The West Coast maybe dead to some, but do not tell that to the Federation. Consisting of Doonie Baby, Goldie Gold and Mr. Stres, the California trio receives some help from beat maker Rick Rock for their self-titled debut album. However, Rick Rock's contribution to the album is ultimately its downfall, as Rick's one dimensional, synthesizer production is poorly put together.
While the Federation is your average gangsta rap group infatuated with rhyming about the same tired old clichés, it is the production on their debut album that ruins their efforts. Rick Rock, who is often criticized for manufacturing generic keyboard beats, continues his tradition of making beats only die hard West Coast fans can love. The bouncy club sounds of "Hyphy", is a prime example of the type of beats you can expect on the album. Even though the underground king of Cali, E-40, makes a welcomed appearance, the track's nonsensical hook and irritating production overshadows everything else. On "You Might See Me", Rick Rock recycles his own beat he did for Jay-z's "Change The Game", giving those who label Rick's production as one-dimensional even more reason to complain. In addition, the horrendous, ear aching synthesizer production continues throughout the album on efforts such as "Hoes In Here", "We Ride" featuring Daz and "Donkey".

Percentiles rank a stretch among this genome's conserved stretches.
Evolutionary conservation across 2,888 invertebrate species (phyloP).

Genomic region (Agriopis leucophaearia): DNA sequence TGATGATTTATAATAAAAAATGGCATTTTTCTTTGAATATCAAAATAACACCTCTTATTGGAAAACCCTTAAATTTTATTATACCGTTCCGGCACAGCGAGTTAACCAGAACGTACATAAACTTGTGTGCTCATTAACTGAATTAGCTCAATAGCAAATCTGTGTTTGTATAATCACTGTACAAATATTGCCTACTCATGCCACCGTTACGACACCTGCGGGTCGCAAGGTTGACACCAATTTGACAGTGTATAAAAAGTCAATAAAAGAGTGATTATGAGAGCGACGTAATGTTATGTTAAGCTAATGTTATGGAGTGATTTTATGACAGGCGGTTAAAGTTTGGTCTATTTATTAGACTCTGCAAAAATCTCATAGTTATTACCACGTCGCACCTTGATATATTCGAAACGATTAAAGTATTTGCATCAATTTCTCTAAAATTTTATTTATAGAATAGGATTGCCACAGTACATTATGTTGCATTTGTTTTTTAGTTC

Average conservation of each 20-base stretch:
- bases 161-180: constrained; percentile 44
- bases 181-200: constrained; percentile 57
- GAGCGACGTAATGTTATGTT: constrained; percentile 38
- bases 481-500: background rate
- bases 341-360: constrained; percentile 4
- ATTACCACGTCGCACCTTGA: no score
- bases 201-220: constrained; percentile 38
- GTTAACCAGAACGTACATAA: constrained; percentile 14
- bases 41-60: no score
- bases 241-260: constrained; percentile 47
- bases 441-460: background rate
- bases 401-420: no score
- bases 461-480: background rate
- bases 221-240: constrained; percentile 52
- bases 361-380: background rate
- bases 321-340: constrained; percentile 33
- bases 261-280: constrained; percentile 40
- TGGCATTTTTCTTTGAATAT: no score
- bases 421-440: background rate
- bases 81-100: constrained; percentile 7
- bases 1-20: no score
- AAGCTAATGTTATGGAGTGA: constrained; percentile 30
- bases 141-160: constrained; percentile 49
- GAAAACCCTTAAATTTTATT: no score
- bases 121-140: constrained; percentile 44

There are only a few cuts on the album that differ from the usual "blueprint" the Federation follows. The aptly titled "Ghetto Love Song" is a solid song that finds each emcee reminiscing about their interactions with the opposite sex. While on the other side of the spectrum, "What Is It" is a fiery West Coast anthem that succeeds to Rick's haunting beat and heavy guitar stabs. The only other notable effort on the album is "What If I Had A Gun", as Twista drops by to show the crew how to really rock with his standout verse.
The Federation's debut album fails due to a multitude of reasons. First and foremost, Rick Rock's abysmal production gives the group no chance at providing a solid and enjoyable track. Secondly, the Federation's run of the mill street tales are extremely generic and offer nothing new. Whether it is lyrically or conceptually, the Federation is unable to show any promise on their self-titled debut album. While this album may have been acceptable 10 years ago, times have changed, and the Federation needs to keep up.